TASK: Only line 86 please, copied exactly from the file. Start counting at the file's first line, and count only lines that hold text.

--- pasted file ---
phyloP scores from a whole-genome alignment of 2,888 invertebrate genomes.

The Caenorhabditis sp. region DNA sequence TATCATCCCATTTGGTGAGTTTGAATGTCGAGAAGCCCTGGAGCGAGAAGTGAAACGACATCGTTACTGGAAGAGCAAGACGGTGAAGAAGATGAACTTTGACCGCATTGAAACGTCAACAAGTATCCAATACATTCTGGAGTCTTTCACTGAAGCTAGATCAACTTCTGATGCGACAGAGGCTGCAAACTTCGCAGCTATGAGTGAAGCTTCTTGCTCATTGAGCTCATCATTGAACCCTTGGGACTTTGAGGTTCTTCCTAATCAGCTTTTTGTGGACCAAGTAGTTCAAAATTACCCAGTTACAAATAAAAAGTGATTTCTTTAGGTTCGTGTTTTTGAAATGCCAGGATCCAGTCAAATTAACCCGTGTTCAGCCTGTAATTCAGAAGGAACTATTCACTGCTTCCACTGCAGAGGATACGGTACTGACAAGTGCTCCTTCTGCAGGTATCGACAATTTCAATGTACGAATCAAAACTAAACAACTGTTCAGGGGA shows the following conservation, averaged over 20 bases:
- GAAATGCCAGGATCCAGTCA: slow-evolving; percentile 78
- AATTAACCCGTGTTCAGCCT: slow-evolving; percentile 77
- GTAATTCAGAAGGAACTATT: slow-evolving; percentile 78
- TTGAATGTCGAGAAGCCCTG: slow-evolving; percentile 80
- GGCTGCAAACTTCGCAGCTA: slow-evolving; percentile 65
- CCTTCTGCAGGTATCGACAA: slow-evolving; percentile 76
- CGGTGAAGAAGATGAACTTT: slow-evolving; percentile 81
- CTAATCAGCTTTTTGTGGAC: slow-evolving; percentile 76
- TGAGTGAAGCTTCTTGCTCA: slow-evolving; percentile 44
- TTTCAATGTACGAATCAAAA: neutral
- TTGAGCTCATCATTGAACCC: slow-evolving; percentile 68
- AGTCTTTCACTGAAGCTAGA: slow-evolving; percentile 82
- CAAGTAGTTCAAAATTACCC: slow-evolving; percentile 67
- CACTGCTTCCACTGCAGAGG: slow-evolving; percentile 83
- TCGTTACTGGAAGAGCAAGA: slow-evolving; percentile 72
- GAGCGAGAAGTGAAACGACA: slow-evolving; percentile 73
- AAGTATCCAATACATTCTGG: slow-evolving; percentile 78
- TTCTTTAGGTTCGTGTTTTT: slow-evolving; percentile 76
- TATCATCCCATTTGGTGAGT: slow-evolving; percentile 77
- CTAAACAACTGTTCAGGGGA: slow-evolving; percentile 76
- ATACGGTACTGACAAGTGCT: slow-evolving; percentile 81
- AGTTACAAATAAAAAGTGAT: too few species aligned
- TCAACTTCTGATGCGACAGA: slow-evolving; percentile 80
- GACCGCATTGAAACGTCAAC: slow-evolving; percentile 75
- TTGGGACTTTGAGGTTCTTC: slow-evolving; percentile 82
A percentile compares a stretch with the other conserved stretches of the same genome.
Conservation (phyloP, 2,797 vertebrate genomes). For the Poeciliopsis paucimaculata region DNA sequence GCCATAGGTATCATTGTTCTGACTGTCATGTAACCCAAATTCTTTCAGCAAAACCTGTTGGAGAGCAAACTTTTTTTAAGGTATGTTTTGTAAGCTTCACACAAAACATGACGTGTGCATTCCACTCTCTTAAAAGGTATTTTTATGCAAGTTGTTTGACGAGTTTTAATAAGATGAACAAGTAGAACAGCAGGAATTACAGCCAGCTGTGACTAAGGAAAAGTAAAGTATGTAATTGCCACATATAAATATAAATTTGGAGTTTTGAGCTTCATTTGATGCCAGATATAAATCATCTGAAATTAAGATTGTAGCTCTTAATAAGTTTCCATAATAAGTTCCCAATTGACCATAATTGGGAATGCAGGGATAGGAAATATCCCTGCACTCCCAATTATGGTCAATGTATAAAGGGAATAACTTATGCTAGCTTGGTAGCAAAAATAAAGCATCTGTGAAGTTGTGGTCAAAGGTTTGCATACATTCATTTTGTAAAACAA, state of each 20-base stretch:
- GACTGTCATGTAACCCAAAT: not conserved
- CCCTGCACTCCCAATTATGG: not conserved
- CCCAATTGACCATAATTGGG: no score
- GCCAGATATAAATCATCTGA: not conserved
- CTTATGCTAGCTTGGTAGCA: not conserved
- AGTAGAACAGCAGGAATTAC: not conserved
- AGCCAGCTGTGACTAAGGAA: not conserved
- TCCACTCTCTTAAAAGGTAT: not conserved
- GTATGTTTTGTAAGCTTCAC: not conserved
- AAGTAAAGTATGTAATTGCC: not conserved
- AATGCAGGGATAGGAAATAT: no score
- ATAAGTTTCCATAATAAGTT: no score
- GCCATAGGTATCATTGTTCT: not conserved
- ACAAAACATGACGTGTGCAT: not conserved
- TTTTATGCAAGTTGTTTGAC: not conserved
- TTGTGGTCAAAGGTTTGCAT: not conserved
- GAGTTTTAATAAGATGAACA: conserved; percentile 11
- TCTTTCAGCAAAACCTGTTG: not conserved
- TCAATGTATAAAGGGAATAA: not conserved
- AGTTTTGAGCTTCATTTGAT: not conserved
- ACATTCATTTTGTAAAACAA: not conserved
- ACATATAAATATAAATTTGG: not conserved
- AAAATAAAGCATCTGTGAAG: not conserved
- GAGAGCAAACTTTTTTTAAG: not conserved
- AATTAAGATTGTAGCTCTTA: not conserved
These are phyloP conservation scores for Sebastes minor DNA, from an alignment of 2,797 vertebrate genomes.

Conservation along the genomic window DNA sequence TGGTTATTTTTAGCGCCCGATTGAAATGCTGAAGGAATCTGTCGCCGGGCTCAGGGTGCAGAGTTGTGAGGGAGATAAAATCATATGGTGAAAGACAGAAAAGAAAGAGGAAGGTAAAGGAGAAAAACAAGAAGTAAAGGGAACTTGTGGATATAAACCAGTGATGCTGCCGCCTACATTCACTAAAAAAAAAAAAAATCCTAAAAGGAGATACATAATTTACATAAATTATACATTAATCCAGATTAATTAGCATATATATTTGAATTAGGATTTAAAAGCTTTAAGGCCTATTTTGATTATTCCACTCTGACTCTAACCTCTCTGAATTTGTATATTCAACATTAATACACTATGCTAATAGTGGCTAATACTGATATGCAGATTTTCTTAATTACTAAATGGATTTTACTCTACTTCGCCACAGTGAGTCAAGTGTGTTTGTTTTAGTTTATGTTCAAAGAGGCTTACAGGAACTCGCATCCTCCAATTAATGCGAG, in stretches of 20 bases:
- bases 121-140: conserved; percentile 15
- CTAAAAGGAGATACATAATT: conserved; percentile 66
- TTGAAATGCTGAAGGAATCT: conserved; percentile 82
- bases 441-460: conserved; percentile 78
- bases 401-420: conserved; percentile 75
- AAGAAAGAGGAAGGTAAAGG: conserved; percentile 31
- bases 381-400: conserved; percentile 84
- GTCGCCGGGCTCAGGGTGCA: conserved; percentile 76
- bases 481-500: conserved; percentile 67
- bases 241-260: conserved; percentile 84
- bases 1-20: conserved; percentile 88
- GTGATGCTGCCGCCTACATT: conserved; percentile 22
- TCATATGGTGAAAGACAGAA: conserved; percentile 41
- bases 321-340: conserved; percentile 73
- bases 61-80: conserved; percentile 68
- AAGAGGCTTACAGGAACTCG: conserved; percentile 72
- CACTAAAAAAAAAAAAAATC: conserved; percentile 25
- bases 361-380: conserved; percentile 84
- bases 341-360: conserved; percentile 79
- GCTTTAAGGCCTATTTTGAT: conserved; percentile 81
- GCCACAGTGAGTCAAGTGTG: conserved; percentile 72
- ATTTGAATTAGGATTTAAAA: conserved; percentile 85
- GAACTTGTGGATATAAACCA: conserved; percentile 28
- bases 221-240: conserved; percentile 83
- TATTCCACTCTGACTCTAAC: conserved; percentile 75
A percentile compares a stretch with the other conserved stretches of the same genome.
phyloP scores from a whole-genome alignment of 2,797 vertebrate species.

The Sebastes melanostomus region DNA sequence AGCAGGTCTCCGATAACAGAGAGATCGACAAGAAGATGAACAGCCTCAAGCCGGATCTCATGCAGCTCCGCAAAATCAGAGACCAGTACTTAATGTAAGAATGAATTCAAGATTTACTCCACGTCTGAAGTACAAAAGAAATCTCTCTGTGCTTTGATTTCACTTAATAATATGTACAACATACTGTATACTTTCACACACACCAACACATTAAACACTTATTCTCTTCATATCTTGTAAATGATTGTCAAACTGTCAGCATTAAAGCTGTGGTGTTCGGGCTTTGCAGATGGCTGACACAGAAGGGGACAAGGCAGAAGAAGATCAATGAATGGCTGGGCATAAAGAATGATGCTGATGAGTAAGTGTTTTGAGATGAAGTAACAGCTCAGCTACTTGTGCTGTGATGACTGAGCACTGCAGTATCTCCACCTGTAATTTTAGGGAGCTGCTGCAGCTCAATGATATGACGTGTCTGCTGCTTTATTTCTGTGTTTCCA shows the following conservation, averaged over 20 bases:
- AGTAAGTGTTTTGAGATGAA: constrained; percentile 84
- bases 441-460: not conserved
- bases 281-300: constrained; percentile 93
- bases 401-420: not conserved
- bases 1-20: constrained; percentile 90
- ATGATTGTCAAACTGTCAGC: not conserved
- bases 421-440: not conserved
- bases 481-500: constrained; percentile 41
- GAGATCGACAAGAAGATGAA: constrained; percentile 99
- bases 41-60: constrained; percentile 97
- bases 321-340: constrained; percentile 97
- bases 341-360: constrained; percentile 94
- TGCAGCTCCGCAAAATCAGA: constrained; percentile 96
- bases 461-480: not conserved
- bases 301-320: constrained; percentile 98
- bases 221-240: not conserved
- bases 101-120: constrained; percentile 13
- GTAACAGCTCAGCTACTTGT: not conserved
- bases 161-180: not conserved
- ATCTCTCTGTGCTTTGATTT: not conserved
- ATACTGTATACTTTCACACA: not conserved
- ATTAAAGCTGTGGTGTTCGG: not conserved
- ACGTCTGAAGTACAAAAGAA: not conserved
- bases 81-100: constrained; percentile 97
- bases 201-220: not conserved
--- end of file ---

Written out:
- bases 441-460: not conserved